Progenics, Wyeth constipation drug gets FDA approval

Federal regulators have approved the first drug meant to relieve constipation caused by narcotic painkillers, the drug's makers said Friday.

The Food and Drug Administration approval of Relistor , made by drugmaker Wyeth and partner Progenics Pharmaceuticals Inc. , could provide relief for a common problem for patients dying of cancer and other painful diseases.Wyeth expects to make Relistor available in the U.S. in June, spokesman Doug Petkus said.

Relistor was approved specifically for patients with advanced illnesses who are receiving opiates such as morphine to lessen their pain , and are suffering from constipation that laxatives aren't relieving sufficiently.

"Side effects associated with opioids, such as constipation, can be severe enough to limit pain management," Dr. Jay Thomas of San Diego Hospice and the Institute of Palliative Medicine, who participated in testing of the drug, said in a statement.

Petkus said up to 1.8 million Americans who receive pain treatment each year for an advanced illness, such as AIDS, incurable cancer or end-stage heart and lung disease, suffer from sometimes-debilitating constipation from opiate use. About 230 million prescriptions were written for opiates in the United States last year, he said.

Opiates relieve pain by interacting with receptors in the brain and spinal cord, but they also interact with receptors elsewhere in the body, such as in the gastrointestinal tract, which can cause constipation. Relistor blocks opiates from interacting with receptors outside the central nervous system, decreasing their constipating effects but not lessening pain relief.

The FDA approval for Relistor is the third in just nine weeks for Madison, N.J.-based Wyeth, but the first ever for Progenics, of Tarrytown, N.Y.

The two companies in December 2005 agreed to develop and market the drug, also known as methylnaltrexone. The marketing approval triggers a $15 million milestone payment to Progenics from Wyeth.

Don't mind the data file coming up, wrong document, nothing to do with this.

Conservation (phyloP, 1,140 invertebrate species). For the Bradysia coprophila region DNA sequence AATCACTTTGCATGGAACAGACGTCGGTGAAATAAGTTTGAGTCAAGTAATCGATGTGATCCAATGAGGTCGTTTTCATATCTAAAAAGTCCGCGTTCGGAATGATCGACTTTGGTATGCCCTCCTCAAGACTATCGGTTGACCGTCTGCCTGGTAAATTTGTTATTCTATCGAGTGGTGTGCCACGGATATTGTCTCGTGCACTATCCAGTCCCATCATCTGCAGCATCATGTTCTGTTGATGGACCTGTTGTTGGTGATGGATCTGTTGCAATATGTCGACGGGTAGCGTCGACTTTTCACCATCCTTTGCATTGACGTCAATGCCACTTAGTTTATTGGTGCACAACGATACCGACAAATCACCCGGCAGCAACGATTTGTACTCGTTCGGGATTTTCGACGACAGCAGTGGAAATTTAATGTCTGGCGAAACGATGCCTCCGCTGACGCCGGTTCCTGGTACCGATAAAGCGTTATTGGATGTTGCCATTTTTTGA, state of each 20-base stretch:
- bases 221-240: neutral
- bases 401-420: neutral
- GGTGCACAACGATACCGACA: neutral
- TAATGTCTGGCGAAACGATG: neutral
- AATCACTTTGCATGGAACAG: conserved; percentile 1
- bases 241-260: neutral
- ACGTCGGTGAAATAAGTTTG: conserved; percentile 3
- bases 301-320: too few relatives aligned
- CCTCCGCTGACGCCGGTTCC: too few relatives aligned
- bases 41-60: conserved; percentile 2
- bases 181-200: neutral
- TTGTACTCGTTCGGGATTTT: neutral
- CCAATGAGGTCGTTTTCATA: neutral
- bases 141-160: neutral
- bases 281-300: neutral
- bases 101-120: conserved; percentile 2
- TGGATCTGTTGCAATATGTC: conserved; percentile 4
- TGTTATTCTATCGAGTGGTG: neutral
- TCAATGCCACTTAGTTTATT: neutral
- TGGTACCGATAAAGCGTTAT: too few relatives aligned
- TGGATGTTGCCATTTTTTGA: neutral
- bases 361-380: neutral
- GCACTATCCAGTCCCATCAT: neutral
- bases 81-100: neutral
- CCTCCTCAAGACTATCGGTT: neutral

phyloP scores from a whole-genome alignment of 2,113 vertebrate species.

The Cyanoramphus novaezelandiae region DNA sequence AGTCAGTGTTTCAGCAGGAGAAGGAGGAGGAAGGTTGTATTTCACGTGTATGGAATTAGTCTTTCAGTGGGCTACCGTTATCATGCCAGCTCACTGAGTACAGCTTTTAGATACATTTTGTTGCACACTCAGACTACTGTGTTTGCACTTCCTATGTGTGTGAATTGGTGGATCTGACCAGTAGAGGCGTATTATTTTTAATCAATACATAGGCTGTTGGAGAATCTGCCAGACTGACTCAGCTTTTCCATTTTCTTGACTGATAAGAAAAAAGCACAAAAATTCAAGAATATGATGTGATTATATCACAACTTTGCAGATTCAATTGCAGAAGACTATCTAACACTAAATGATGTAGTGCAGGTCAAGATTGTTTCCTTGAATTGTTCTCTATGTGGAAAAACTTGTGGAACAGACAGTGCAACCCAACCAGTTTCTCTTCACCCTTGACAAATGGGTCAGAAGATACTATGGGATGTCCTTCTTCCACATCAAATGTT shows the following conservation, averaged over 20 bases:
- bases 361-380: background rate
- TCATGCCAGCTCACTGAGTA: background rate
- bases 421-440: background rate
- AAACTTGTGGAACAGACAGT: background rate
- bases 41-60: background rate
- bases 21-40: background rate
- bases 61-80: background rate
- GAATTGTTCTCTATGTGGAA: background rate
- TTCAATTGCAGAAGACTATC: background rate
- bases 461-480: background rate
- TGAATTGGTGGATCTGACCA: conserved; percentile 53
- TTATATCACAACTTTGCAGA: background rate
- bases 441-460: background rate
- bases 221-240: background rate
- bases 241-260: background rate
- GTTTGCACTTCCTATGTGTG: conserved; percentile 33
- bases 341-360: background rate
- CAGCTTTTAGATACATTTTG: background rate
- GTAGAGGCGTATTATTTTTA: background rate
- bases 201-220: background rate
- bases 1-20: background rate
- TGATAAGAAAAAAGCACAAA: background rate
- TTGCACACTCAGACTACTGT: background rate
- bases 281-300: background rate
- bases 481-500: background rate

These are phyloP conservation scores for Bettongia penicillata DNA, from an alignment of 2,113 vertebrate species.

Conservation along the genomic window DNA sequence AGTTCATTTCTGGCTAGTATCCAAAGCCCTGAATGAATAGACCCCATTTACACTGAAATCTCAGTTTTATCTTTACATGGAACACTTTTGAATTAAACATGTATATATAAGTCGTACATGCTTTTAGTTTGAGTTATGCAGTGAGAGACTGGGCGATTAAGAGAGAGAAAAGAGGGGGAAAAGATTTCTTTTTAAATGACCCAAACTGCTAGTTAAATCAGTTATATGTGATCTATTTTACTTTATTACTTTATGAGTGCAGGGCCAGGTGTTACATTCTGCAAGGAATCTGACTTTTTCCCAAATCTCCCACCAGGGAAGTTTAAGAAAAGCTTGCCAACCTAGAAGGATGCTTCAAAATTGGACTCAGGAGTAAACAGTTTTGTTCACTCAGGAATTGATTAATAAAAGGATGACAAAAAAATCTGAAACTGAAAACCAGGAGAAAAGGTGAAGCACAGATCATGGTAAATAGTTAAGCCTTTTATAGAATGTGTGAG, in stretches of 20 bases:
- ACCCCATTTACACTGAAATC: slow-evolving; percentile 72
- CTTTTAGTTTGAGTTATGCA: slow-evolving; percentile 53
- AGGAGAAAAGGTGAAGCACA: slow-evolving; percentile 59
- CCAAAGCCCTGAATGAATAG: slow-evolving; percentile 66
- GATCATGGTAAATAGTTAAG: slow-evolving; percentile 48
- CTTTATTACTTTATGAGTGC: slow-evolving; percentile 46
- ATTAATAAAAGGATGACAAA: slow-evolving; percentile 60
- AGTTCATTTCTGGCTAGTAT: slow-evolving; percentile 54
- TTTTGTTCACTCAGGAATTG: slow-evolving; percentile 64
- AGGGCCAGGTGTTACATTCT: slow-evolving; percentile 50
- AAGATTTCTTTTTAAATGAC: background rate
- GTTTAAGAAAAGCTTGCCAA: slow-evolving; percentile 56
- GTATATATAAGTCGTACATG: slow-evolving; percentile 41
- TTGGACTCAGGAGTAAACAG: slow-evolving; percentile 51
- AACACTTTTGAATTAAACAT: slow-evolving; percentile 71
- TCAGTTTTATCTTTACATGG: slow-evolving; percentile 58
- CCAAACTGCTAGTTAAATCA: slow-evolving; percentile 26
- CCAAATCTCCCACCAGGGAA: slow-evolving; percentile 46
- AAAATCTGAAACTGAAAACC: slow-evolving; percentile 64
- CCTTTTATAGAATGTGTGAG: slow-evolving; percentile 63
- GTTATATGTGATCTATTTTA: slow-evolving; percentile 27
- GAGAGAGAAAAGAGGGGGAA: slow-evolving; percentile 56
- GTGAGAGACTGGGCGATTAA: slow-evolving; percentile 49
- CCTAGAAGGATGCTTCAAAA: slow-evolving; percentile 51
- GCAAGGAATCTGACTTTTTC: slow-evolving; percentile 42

Progenics shares shot up 26 percent, or $2.76, to $13.40, while Wyeth shares increased 41 cents, to $44.97.

Friedman, Billings, Ramsey analyst David Amsellem wrote in a note to investors Friday that patients with advanced illnesses are the smallest market of three possible uses for which the companies have been testing the drug. Studies for the other two uses , chronic constipation and bowel obstruction after surgery , have run into problems.
Amsellem estimated peak worldwide sales of about $250 million for use in patients with advanced illness, while Cowen and Company analyst Steve Scalia forecast sales reaching $210 million a year in 2012.

The drug previously was approved for sale in Canada, on April 1.
Wyeth won approval for its antidepressant Pristiq, the drug maker's planned successor to its blockbuster Effexor, on Feb. 29. It got FDA approval on Feb. 1 for Xyntha, a genetically engineered clotting medicine to prevent and control bleeding in people with hemophilia. That snapped a streak in which the FDA four straight times either rejected a Wyeth experimental drug, demanded more data or required an entire new study.

Source : www.phillyburbs.com

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